October 26, 1999, was the date when WWE went into the digital realm with their home video releases. Although VHS cassettes were still the main form of home video media at the time, DVDs began to become a hot commodity going into the new millennium. WWE released two DVDs for their first attempt but does specify a first and second title.
By the mid-2000s the VHS format had run its course and was on its way into extinction. DVDs were now the performed form of media for their enhanced video and sound quality. WWE still continued to regularly produce VHS tapes as well as DVDs to reach the largest audience they could for home video viewers but the end was coming near for VCR owners.
WWE did release their video games on the PSP console and started movie releases on September 27, 2005, in the United States and the United Kingdom with three titles. Those were Hard Knocks: The Chris Benoit Story, The Monday Night War, and The Self-Destruction of The Ultimate Warrior. WWE would only release one PPV on UMD in 2008 with WrestleMania 24 which would also be the last UMD movie title released of the 14 total.
After VHS was phased out, DVDs were the only format for home video releases for a few years. Blu-ray Disc or Blu-ray (BD) was released in 2006 meant to supersede the DVD. BDs have a blue tint on the memory side of the disc and are able to hold high-definition information. Sony was the first video game manufacturer to use Blu-ray technology with the Playstation 3; years later Microsoft would adapt to Blu-ray technology starting with Xbox One.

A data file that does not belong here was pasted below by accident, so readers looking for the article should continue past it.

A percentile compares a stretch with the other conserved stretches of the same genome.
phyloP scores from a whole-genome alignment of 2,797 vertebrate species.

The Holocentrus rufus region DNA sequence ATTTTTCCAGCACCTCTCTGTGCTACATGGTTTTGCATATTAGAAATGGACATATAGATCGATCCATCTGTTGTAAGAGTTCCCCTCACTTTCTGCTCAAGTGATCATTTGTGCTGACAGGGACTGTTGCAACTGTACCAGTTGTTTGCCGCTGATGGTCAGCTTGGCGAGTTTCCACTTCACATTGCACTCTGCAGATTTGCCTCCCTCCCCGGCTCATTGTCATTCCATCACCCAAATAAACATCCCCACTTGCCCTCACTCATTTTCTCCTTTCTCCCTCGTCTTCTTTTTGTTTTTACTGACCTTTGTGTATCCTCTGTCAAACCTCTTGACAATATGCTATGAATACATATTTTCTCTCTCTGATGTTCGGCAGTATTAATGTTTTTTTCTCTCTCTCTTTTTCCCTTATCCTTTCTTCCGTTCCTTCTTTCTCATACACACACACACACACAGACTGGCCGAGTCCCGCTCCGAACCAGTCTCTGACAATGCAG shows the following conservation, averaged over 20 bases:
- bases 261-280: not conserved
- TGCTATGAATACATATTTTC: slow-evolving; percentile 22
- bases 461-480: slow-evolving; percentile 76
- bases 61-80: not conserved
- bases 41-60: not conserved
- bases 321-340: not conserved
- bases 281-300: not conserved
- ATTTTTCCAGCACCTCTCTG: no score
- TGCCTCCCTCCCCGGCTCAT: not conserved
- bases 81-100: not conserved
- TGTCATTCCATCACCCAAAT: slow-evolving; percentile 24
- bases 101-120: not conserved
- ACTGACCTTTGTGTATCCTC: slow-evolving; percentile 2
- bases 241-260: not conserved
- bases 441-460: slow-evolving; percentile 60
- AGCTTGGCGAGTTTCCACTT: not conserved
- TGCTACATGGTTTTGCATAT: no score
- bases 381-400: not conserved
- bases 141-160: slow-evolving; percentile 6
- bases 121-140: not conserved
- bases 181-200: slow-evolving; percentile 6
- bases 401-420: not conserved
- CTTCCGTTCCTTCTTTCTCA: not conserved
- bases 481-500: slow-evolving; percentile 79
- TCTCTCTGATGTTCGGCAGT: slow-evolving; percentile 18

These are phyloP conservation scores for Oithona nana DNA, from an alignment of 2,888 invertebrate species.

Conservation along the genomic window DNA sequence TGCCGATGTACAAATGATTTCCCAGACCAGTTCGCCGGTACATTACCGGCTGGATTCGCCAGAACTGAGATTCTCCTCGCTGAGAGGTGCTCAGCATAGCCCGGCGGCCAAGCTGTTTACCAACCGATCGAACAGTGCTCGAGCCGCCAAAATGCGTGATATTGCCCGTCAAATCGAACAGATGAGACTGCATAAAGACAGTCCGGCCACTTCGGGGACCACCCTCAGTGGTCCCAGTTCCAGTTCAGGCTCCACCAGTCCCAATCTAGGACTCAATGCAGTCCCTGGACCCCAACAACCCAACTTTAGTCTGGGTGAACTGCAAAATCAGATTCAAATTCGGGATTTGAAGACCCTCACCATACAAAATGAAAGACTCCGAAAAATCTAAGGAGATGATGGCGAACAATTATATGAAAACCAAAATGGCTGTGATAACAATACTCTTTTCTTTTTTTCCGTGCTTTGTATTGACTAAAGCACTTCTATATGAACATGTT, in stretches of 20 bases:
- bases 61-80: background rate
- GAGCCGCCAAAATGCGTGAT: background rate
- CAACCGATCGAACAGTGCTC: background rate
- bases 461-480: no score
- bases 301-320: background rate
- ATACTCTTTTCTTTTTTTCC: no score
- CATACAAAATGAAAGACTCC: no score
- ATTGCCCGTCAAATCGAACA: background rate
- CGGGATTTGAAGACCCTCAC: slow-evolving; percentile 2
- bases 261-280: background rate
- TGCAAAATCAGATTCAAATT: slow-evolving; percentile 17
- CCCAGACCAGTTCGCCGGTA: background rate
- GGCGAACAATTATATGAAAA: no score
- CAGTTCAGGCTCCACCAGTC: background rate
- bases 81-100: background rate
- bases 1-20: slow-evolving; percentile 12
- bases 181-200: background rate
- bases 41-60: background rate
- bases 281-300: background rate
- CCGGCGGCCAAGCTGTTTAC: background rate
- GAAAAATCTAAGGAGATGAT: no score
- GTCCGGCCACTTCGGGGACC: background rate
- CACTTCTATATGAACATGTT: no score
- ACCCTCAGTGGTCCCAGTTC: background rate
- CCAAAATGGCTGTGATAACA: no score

Going into 2022 all commercial home movie production companies release their titles on BD and DVD; WWE was in that category until they announced the seizure of their home video releases. WWE first began to produce BDs in 2008 starting with WrestleMania 24 on May 20. The historic event had a spectacular main event seeing The Undertaker challenge Edge for the World Heavyweight Championship.
Home videos were not just a means of entertainment, they helped with actual real events in the professional wrestling world. The 2004 documentary The Rise and Fall of ECW was an incredibly successful product that sold tremendously well, so much so that it was the main factor in ECW being revived in 2005. As strong as the sales were it was not the best-selling title to be released. That honor goes to the 2006 PPV WrestleMania 22. 041b061a72